Address:¬†111 Sixth Street, Fairview, Oklahoma¬†Country Major
Started: Completed 1941

Current Usage

Demolished for New Municipal Building


The Fairview Fire Station is a two-story, rectangular (69′ x 45′) building constructed of poured concrete. It has a flat roof with parapets. Pilasters that extend above the roof line and a brick frieze on the west and north sides of the structure provide decorative relief. Three garage doorways are on the west. Second level windows are metal encased and are in single and double arrangements. Unfortunately, the first level window openings have been filled with buff colored bricks, an alteration that impeaches the architectural integrity of the original structure.
The Fairview Fire Station is significant because of its art deco architectural style and because construction of it provided job opportunities for agricultural workers who had been made destitute by the depression and drought conditions on the plains. It is also a symbol of a national government committed to the preservation of a people instead of an economic system that was based upon self-help. The station has also provided important community services, fire protection, for almost one-half of a century.[1]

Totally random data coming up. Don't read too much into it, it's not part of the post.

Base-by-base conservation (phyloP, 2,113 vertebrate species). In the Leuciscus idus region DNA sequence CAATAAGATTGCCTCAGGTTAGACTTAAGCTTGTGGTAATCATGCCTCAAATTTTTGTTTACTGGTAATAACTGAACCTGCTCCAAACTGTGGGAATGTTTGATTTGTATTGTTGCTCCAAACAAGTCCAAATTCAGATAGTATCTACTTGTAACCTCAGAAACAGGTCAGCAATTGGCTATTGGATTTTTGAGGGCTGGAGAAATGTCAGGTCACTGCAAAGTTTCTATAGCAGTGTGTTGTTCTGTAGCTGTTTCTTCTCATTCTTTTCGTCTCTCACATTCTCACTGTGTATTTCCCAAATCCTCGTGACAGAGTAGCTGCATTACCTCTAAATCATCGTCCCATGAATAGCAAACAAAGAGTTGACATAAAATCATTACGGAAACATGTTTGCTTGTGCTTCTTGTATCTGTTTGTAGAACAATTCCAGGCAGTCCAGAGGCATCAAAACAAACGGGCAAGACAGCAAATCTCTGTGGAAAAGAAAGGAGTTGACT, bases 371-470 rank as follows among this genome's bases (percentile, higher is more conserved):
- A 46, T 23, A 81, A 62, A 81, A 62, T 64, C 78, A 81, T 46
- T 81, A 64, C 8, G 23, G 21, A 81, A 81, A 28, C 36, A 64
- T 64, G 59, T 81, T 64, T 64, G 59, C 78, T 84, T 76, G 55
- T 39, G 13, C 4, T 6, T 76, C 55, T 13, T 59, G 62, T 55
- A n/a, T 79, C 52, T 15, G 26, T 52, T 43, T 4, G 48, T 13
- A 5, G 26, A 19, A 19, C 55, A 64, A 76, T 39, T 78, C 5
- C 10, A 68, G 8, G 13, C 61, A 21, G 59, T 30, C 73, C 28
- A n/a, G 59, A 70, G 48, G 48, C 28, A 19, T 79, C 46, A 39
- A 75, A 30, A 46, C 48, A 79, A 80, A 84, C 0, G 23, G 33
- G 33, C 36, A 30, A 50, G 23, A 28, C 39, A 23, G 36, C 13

VERBAL BOUNDARY DESCRIPTION: From the intersection of 6th and Broadway streets, go south to the alley on the west side of 6th Street to a point of beginning, and then go 85 feet east, 50 feet north, 85 feet west, and 50 feet south.


  1. Oklahoma Landmarks Inventory Nomination

Supported Documents:

  1. WPA Properties Major County – Fairview Fire Station